So what’s the biggest sports story in Houston at the moment?
How about what to call the baseball team that just went 56-106, hasn’t signed a single great new player (sorry, Jack Cust), and is about to make an unpopular move to the American League?
Astros fans, you’ve just been trolled.
We say that with all due respect to new owner Jim Crane (pictured), a forward-thinking, rule-nothing-out, no-sacred-cows businessman—the total opposite of his predecessor Drayton McLane.
At a press conference devoted to fan-friendly changes (lower ticket prices, new food policies) and uniform designs for the fiftieth anniversary, Crane responded to a question about the Astros changing their name, saying:
We’re going to do a study on it. We’re going to study the information, both from our fans and from all sorts of marketing people. I’m not saying we’re going to change. We haven’t made a decision. If the change is going to come, it’s going to come next year.
His response gave fans and Houston media no choice but to take the idea seriously. After all, we’ve seen this movie before: the 2013 switch to the American League was dismissed as an unimaginable rumor by many when it first came up last summer.
Crane reminded fans that the team changed its name one time before without a lot of fuss. “We had the Colt .45s and everybody liked that one,” Crane said. “So you can imagine how upset they were when we switched that.”
Well . . . changing after three years isn’t quite the same as changing after 47 years. Plus, with no Internet or Twitter in 1964, how are we to know if people were irrationally mad about it?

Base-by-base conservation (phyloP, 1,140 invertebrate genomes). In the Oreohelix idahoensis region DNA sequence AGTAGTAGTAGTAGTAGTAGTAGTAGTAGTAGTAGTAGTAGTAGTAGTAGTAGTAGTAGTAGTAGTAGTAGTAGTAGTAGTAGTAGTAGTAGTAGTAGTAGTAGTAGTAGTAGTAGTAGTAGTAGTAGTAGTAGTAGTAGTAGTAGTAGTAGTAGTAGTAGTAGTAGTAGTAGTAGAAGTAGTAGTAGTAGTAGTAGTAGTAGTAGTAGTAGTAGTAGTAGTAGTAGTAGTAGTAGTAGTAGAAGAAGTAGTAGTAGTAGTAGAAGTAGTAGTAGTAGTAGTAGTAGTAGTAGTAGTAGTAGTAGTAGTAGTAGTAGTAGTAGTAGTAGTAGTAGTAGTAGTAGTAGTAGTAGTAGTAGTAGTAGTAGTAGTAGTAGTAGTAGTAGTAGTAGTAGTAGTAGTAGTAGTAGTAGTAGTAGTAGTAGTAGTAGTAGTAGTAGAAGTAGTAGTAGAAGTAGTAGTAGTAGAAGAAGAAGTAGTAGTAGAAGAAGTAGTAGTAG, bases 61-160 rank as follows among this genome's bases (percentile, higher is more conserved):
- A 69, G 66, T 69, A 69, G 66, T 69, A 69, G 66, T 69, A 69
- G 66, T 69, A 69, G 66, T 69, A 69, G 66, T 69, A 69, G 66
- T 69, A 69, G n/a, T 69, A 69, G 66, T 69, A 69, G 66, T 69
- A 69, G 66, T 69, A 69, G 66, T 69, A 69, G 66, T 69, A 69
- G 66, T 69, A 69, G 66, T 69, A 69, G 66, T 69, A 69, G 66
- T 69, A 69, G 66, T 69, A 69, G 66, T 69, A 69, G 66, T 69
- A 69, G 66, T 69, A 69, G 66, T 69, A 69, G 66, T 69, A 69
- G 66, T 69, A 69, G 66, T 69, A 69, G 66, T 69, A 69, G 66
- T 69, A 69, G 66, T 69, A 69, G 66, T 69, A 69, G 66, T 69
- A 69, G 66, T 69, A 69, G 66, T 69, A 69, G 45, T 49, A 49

But our guess is there won’t be anything to get irrationally mad about this time either. In the end, Crane and the Astros probably just conducted the world’s cheapest, fastest market research campaign—eighty percent of more than 11,000 fans that responded to a Houston Chronicle poll said they wanted to keep “Astros.”
And according to the paper’s Zachary Levine, the team would have to pick a new name by April 6 of this year to have it ready for next season. Does anybody really see Crane getting the fan base excited about coming out to Minute Maid all summer if they know their hat is going to be obsolete? No way. He wants them coming out to Minute Maid all summer knowing that there’s going to be a ton of cool new 2013 merchandise (with new designs and colors) that still says “Astros.”
“They are the Houston Astros. That’s forever, OK?,” wrote MLB.com columnist Richard Justice (who left the Chronicle a few months back). “I’m guessing new Astros owner Jim Crane agrees with me on that one.” Justice continued:
I’m also guessing he’s thrilled by the response to his leaving open the possibility of a name change.
At a time when attendance is down and the team is being rebuilt, he has found out how deeply people in Houston care about their baseball team.
Based on conversations with club officials, Crane is already finding out that changing it would tamper with something the good people of Houston hold near and dear to their hearts. They’re not just the Astros. They’re our Astros.
Even now, at a time when the Astrodome has been allowed to decay to the point where it is almost beyond repair, no local politician can bring himself to say, “Tear it down.”
That’s because it’s symbolic of a time when Houston’s greatness was defined by its spirit, by large dreams and large deeds. To millions, that first moment of seeing the Astrodome rising up shiny and magnificent will live forever.
It stands there still, a reminder of a special time, one of the things that make Houston special. That’s how fans feel about the name Astros. It’s not exactly whether they love it or not. It’s part of who they are and evokes countless memories. It should not be tampered with.